The thickness slice from depth domain Vclay volume with reference to W-12 Sequence-2a to 100 ft below provided the localized nature of sandbody trend (Figure 13).

Fig. 13
Figure 13. Distribution of reservoir sands derived with neural network for the Sequence 2a.

The Top Upper sequence 4c and Base-4a were tracked in this Vclay integrating on drilled wells. The sum of stacked Vclay within Top and Base (Figure 14) provided the lineament of channel/bar system in upper sequence which are in conformity to well derived Net to gross for the upper sequence 4b. An arbitrary line drawn across channel-2 shows the predominance of upper sequence sands along this trend (Figure 15).

Fig. 14
Figure 14. Distribution of reservoir sands (Vcl<40%) derived with neural network for the upper sequence-4 showing distributary channel/tidal bar trend.
Fig. 15
Figure 15. Inline (SW-NE) from Vclay volume showing distribution of reservoir sands across channel-1 (Fig14).


  • The Vclay and effective porosity volumes estimated using neural network has been confirmed by drilled wells.
  • The upper sequence sands 4a & 4b are widespread, whereas lower sequence sands 2a & 2b are localized.
  • The reservoir sandbody system delineated on the basis of neural network technique provides the trend of deposition.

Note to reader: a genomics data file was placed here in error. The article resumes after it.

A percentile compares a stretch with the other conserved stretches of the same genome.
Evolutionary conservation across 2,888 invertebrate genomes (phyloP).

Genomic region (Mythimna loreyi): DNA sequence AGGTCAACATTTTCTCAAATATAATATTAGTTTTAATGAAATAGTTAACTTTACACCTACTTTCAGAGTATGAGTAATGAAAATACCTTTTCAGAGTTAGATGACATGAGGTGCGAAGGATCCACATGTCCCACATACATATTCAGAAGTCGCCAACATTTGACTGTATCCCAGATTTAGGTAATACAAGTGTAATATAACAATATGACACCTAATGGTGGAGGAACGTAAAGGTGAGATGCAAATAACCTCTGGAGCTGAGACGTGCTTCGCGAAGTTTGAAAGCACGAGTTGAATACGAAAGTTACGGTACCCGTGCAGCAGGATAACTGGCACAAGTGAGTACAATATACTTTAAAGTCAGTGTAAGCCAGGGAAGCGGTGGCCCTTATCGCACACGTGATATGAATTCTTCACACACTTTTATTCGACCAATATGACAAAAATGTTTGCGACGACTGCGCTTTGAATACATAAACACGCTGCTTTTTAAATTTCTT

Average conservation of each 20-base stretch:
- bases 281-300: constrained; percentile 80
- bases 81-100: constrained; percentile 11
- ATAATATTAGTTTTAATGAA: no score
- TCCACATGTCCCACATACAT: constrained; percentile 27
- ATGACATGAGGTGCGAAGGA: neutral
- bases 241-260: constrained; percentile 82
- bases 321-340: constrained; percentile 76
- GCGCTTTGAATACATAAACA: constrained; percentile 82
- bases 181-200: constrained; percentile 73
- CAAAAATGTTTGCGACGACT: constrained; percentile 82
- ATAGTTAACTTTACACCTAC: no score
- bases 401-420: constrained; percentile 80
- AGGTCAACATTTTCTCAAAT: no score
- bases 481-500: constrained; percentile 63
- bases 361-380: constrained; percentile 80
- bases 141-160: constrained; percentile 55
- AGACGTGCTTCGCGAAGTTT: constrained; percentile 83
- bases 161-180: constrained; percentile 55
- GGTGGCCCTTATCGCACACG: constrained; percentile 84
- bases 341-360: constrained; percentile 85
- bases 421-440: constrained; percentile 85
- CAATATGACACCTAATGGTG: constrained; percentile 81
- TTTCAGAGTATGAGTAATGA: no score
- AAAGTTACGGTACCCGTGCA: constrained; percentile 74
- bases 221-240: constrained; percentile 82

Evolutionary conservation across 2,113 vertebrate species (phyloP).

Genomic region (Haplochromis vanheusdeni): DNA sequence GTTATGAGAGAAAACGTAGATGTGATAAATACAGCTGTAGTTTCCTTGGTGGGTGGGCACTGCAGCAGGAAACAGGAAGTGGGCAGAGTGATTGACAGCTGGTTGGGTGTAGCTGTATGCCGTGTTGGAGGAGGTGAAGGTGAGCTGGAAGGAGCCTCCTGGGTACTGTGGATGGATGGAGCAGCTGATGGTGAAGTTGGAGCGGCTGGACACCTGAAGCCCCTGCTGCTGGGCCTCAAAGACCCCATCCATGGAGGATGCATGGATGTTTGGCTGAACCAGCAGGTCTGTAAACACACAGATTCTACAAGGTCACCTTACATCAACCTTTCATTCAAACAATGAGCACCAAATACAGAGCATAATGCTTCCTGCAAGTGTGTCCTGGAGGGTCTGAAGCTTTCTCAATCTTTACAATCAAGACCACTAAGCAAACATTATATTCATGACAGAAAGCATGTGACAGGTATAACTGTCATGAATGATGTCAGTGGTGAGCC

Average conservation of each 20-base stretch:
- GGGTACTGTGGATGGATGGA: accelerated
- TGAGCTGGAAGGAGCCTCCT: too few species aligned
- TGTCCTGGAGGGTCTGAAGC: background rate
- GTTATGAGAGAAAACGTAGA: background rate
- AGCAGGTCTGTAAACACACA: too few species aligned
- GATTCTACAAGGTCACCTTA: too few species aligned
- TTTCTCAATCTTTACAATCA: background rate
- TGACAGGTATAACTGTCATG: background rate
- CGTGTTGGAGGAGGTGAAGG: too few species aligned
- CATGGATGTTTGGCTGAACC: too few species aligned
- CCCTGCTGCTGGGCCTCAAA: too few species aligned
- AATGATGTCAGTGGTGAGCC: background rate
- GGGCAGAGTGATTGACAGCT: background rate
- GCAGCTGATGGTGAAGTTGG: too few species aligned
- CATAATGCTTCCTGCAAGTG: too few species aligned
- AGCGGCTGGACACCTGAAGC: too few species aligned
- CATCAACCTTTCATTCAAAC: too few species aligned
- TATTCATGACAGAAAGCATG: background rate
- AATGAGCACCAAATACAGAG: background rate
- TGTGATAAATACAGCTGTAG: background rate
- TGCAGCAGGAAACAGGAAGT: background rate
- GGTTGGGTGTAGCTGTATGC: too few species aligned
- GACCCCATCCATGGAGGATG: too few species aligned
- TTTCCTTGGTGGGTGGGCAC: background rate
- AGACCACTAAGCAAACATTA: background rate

• This integrated approach has identified the complex reservoir sand channel/bar system which may guide to plan horizontal well drilling, appraisal & sidetracking of existing wells in sequences 2a, 2b, 4a and 4b.



We thank Kuwait Oil Ministry and Kuwait Gulf Oil Company to provide permission for the publication of this paper. We would like to recognize management and support staff Field Development Department, Wafra for their significant direct or indirect contribution to this paper.

About the Author(s)

Ram Kumar Thakur is a Specialist Geophysicist , Kuwait Gulf Oil Company, Kuwait. He holds Master in Science, MBA degrees from India and Specialisation in Petroleum Geostatistics from Centre of Geostatistics, Ecole De Mines Des Paris, France. He has been working as a Geophysicist in ONGC, India for 3D seismic data interpretation/reservoir characterization from 1986 to 2004. He was elected as Secretary, Society of Petroleum Geophysicist, India during 2003-2005. He has presented several papers, two of them have received Best Paper Award in international conferences in SPG-2000 and Petrotech, 2003.

Frederic Paul-Henri Duval, PhD (Geology), 1978, France. Frederic has been working in Total Oil Company since 1978. He has carried out several sequence stratigraphic projects in a number of petroliferous basins of the world.